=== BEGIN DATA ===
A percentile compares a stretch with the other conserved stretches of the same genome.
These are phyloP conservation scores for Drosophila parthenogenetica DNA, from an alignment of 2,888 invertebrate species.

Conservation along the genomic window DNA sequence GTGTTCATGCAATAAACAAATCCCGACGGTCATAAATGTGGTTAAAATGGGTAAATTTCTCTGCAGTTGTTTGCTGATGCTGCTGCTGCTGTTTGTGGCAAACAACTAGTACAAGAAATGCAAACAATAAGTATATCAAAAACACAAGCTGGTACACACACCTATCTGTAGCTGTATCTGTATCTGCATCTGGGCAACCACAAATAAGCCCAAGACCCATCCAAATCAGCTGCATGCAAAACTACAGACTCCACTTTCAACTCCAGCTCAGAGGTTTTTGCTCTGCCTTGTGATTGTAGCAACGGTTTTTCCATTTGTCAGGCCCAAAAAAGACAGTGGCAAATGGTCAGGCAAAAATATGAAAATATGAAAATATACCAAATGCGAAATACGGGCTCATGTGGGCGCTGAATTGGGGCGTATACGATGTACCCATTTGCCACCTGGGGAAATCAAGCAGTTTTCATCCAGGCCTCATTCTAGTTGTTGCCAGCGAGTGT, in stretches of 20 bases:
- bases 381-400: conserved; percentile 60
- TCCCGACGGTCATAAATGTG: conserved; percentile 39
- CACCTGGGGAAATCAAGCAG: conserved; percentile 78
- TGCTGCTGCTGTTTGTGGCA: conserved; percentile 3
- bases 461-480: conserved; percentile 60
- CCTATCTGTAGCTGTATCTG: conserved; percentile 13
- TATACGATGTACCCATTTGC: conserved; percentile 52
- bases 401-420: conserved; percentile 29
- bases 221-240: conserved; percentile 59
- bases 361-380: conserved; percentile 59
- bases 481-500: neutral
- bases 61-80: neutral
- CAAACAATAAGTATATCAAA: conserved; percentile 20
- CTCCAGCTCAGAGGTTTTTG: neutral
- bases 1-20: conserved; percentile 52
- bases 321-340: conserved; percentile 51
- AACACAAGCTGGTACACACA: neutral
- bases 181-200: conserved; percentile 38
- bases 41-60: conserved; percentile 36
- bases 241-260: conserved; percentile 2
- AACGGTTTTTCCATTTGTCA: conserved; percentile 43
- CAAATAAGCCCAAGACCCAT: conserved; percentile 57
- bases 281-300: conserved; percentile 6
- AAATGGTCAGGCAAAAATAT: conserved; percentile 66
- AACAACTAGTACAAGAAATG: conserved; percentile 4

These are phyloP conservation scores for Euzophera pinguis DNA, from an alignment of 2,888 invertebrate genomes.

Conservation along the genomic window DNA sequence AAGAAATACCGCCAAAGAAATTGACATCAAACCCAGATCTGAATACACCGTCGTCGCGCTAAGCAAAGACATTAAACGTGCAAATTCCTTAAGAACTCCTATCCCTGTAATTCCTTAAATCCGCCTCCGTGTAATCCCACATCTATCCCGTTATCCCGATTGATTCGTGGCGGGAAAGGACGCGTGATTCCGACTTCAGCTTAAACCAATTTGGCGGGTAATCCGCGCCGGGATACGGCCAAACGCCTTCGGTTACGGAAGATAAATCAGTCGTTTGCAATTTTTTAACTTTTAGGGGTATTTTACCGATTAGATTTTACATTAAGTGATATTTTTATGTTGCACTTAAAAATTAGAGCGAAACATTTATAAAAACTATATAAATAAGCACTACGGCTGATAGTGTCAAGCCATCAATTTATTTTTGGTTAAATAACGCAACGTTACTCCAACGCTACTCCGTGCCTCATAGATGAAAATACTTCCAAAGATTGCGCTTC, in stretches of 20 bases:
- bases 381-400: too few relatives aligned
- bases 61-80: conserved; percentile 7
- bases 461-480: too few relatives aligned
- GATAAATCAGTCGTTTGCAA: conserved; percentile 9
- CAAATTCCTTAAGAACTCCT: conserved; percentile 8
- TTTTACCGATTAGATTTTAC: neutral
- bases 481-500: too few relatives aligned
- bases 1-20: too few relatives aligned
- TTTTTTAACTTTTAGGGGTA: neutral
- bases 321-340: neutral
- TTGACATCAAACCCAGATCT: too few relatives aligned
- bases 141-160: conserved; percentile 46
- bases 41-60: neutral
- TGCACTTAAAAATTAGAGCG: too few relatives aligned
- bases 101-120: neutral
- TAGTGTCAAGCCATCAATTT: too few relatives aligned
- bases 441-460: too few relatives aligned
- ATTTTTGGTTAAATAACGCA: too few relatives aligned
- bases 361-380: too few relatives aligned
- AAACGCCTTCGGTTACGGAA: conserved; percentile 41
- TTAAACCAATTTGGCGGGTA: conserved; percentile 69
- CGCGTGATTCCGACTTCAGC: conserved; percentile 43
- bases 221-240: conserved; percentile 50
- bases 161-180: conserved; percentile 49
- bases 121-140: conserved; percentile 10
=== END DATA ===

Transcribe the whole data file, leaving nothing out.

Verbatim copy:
A percentile compares a stretch with the other conserved stretches of the same genome.
These are phyloP conservation scores for Drosophila parthenogenetica DNA, from an alignment of 2,888 invertebrate species.

Conservation along the genomic window DNA sequence GTGTTCATGCAATAAACAAATCCCGACGGTCATAAATGTGGTTAAAATGGGTAAATTTCTCTGCAGTTGTTTGCTGATGCTGCTGCTGCTGTTTGTGGCAAACAACTAGTACAAGAAATGCAAACAATAAGTATATCAAAAACACAAGCTGGTACACACACCTATCTGTAGCTGTATCTGTATCTGCATCTGGGCAACCACAAATAAGCCCAAGACCCATCCAAATCAGCTGCATGCAAAACTACAGACTCCACTTTCAACTCCAGCTCAGAGGTTTTTGCTCTGCCTTGTGATTGTAGCAACGGTTTTTCCATTTGTCAGGCCCAAAAAAGACAGTGGCAAATGGTCAGGCAAAAATATGAAAATATGAAAATATACCAAATGCGAAATACGGGCTCATGTGGGCGCTGAATTGGGGCGTATACGATGTACCCATTTGCCACCTGGGGAAATCAAGCAGTTTTCATCCAGGCCTCATTCTAGTTGTTGCCAGCGAGTGT, in stretches of 20 bases:
- bases 381-400: conserved; percentile 60
- TCCCGACGGTCATAAATGTG: conserved; percentile 39
- CACCTGGGGAAATCAAGCAG: conserved; percentile 78
- TGCTGCTGCTGTTTGTGGCA: conserved; percentile 3
- bases 461-480: conserved; percentile 60
- CCTATCTGTAGCTGTATCTG: conserved; percentile 13
- TATACGATGTACCCATTTGC: conserved; percentile 52
- bases 401-420: conserved; percentile 29
- bases 221-240: conserved; percentile 59
- bases 361-380: conserved; percentile 59
- bases 481-500: neutral
- bases 61-80: neutral
- CAAACAATAAGTATATCAAA: conserved; percentile 20
- CTCCAGCTCAGAGGTTTTTG: neutral
- bases 1-20: conserved; percentile 52
- bases 321-340: conserved; percentile 51
- AACACAAGCTGGTACACACA: neutral
- bases 181-200: conserved; percentile 38
- bases 41-60: conserved; percentile 36
- bases 241-260: conserved; percentile 2
- AACGGTTTTTCCATTTGTCA: conserved; percentile 43
- CAAATAAGCCCAAGACCCAT: conserved; percentile 57
- bases 281-300: conserved; percentile 6
- AAATGGTCAGGCAAAAATAT: conserved; percentile 66
- AACAACTAGTACAAGAAATG: conserved; percentile 4

These are phyloP conservation scores for Euzophera pinguis DNA, from an alignment of 2,888 invertebrate genomes.

Conservation along the genomic window DNA sequence AAGAAATACCGCCAAAGAAATTGACATCAAACCCAGATCTGAATACACCGTCGTCGCGCTAAGCAAAGACATTAAACGTGCAAATTCCTTAAGAACTCCTATCCCTGTAATTCCTTAAATCCGCCTCCGTGTAATCCCACATCTATCCCGTTATCCCGATTGATTCGTGGCGGGAAAGGACGCGTGATTCCGACTTCAGCTTAAACCAATTTGGCGGGTAATCCGCGCCGGGATACGGCCAAACGCCTTCGGTTACGGAAGATAAATCAGTCGTTTGCAATTTTTTAACTTTTAGGGGTATTTTACCGATTAGATTTTACATTAAGTGATATTTTTATGTTGCACTTAAAAATTAGAGCGAAACATTTATAAAAACTATATAAATAAGCACTACGGCTGATAGTGTCAAGCCATCAATTTATTTTTGGTTAAATAACGCAACGTTACTCCAACGCTACTCCGTGCCTCATAGATGAAAATACTTCCAAAGATTGCGCTTC, in stretches of 20 bases:
- bases 381-400: too few relatives aligned
- bases 61-80: conserved; percentile 7
- bases 461-480: too few relatives aligned
- GATAAATCAGTCGTTTGCAA: conserved; percentile 9
- CAAATTCCTTAAGAACTCCT: conserved; percentile 8
- TTTTACCGATTAGATTTTAC: neutral
- bases 481-500: too few relatives aligned
- bases 1-20: too few relatives aligned
- TTTTTTAACTTTTAGGGGTA: neutral
- bases 321-340: neutral
- TTGACATCAAACCCAGATCT: too few relatives aligned
- bases 141-160: conserved; percentile 46
- bases 41-60: neutral
- TGCACTTAAAAATTAGAGCG: too few relatives aligned
- bases 101-120: neutral
- TAGTGTCAAGCCATCAATTT: too few relatives aligned
- bases 441-460: too few relatives aligned
- ATTTTTGGTTAAATAACGCA: too few relatives aligned
- bases 361-380: too few relatives aligned
- AAACGCCTTCGGTTACGGAA: conserved; percentile 41
- TTAAACCAATTTGGCGGGTA: conserved; percentile 69
- CGCGTGATTCCGACTTCAGC: conserved; percentile 43
- bases 221-240: conserved; percentile 50
- bases 161-180: conserved; percentile 49
- bases 121-140: conserved; percentile 10